The quantity of friends you have is not important, it is the quality of a friendship. Think of a person who had a lot of friends but they were "superficial" friendships and the friends were not good for and to him/her. And then the person has realized how unnecessary those friendships were and how those "friends" has been like "poison" to him/her. And now the person has quit those bad friendships and has fewer but real and honest and kind friends. The person is now much happier, don't you think so?
Danish, like most of the Germanic languages (German, Dutch, and the other Scandinavian languages--English really being the main exception to this rule), requires "verb-second" word order.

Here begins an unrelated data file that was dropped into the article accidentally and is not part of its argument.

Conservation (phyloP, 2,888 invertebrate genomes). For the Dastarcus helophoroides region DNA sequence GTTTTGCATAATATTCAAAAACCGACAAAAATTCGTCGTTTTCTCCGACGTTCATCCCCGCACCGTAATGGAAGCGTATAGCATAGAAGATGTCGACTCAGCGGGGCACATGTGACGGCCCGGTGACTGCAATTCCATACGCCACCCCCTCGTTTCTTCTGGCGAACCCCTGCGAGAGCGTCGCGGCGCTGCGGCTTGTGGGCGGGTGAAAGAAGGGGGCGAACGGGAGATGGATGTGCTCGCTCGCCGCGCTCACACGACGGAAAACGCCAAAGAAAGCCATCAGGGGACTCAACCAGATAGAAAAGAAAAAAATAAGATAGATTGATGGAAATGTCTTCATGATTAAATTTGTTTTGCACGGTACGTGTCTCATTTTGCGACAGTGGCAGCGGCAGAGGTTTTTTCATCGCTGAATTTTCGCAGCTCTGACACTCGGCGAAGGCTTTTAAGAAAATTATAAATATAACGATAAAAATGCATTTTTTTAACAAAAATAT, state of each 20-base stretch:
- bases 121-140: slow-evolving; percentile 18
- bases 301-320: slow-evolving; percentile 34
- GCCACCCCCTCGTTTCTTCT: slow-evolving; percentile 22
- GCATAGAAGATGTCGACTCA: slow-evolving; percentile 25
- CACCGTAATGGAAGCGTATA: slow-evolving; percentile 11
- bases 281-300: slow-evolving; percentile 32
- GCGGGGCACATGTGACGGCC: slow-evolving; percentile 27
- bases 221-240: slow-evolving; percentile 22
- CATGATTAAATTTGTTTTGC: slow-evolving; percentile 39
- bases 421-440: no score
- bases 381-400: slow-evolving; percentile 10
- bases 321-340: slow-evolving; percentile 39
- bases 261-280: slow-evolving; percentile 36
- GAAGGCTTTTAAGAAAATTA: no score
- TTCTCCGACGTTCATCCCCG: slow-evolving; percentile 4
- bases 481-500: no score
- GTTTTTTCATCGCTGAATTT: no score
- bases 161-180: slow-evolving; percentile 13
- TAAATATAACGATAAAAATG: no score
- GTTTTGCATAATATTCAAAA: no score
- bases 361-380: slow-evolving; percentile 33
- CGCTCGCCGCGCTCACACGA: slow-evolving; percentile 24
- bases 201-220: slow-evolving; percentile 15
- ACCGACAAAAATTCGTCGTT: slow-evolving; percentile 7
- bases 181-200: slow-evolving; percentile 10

Normally, it's as simple as "subject, then verb"--ex. "I am here"--but if you decide to put emphasis on "here," in English, it would be "Here I am," but in pretty much every other Germanic language, it would be the equivalent of "Here am I."
'so be it' isn't inverted because of a verb-second rule, but rather it's a subjunctive sentence. It wouldn't be inverted if it weren't (so it is). It's like a third-person imperative, where the verb comes first; the normal order of that phrase would be 'be it so', but you can just move the 'so' to the beginning. Another example: 'long live the king'.